News Release

Students Call for Senate to Reject Student Loan Deal

For Immediate Release

Today, college students spoke out to urge Senators to reject the pending student loan deal, which may come up for a vote in the Senate as early as this afternoon.   

"Congress should be doing everything they can to make college more accessible. Yet S. 1334, the Bipartisan Student Loan Certainty Act, would do the exact opposite, by making it harder and more expensive for America's future students to get the education they need," stated Christine Lindstrom, the Higher Education Program Director for U.S. PIRG.     

On July 1, the subsidized Stafford student loan interest rate doubled, from 3.4 to 6.8 percent, causing more than seven million students to incur an additional $1,000 in loan costs. The pending Senate legislation is being sold as a reversal of the rate hike, but in fact it would pay for lower short term interest rates by jacking those rates up within two years, followed by even higher rates throughout the decade.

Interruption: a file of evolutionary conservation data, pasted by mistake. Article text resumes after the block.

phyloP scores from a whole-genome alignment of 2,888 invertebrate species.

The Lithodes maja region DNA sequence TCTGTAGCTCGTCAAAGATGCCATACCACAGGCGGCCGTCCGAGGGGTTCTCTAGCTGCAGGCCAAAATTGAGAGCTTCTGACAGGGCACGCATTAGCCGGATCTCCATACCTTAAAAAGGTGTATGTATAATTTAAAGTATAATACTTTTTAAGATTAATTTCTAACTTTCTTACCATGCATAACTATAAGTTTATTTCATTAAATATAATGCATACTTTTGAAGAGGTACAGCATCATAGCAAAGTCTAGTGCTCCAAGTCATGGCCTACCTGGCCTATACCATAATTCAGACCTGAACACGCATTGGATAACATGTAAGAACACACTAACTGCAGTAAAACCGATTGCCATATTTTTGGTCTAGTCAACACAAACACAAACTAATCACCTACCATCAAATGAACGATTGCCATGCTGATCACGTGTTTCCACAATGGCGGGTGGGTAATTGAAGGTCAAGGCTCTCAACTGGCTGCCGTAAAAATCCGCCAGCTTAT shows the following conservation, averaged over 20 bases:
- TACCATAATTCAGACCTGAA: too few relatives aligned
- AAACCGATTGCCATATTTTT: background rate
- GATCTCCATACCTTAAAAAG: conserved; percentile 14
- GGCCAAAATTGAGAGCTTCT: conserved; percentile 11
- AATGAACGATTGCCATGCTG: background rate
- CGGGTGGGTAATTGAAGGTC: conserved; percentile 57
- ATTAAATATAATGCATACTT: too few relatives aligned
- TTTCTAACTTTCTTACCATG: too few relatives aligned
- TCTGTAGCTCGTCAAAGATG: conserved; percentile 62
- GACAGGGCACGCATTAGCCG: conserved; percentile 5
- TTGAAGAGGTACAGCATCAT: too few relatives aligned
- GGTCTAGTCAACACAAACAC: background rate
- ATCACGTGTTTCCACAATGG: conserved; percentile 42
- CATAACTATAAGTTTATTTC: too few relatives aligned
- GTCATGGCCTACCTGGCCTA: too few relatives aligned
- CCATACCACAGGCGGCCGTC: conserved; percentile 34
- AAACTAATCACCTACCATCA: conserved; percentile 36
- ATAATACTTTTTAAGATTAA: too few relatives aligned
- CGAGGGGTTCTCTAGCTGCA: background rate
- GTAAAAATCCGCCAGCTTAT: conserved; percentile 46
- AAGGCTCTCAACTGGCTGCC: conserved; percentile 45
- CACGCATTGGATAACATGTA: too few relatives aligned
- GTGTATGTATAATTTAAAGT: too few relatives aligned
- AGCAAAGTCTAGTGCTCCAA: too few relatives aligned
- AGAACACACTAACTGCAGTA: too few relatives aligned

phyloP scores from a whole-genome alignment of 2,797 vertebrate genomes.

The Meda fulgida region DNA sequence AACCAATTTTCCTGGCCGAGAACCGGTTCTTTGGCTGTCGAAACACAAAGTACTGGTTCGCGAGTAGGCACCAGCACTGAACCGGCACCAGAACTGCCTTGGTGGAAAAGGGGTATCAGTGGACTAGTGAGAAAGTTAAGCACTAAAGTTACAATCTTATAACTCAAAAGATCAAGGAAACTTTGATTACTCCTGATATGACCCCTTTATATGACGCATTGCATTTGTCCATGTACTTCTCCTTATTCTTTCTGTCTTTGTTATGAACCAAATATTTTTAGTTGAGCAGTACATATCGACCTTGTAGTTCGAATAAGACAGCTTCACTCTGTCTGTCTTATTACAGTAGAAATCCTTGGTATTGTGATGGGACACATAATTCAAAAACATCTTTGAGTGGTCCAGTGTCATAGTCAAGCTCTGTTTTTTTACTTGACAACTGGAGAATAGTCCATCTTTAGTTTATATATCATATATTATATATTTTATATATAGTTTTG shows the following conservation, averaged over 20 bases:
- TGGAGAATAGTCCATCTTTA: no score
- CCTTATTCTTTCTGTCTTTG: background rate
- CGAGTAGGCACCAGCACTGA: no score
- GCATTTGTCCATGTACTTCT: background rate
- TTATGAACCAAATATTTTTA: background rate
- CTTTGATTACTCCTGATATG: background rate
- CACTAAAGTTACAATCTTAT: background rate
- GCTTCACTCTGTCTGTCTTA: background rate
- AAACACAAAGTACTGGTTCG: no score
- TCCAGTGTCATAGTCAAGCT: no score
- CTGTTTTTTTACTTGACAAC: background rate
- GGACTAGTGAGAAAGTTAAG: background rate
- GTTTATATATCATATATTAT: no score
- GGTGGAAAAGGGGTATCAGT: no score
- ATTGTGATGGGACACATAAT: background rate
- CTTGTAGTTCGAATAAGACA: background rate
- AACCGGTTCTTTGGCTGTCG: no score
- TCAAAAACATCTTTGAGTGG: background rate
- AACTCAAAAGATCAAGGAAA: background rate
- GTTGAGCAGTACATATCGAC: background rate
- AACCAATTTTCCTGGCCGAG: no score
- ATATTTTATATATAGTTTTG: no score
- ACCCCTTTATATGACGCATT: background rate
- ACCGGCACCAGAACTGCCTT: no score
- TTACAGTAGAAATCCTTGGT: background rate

Lindstrom continued: "If this new agreement is signed into law, by the year 2018, an undergraduate who takes out the maximum in subsidized and unsubsidized Stafford loans will pay $4,700 more over the life of the loan than she would have last year – and $900 more than if the rate simply stayed at 6.8 percent."

Briana Mullen, a rising junior at the University of California, said she was horrified when her subsidized Stafford student loan rate doubled from 3.4 to 6.8 percent on July 1. "While the policy before the Senate will reverse the rate hike and keep my rates low, it pays for my low rate by jacking up the rates that my sixteen-year-old sister will pay, as well as the rates that my little twin brother and sister will pay. There's no difference between us in terms of potential, so there shouldn't be any difference in terms of cost."

Mullen's sixteen year old sister, Dakota Friend, also spoke: "I don’t understand why she gets more affordable loans than I do."

Dominic Campion, a sophomore at the University of Notre Dame, stated, "My eleven-year-old brother should not have to pay for my low rates when she gets to college. Federal policy should invest in all college students, not favor some at the expense of others."

"That the subsidized Stafford student loan rate doubled on July 1 is a big problem. But this attempted fix makes things worse in the long run. This is a bad deal for students, because it will make the problem of student debt even worse," Lindstrom added.

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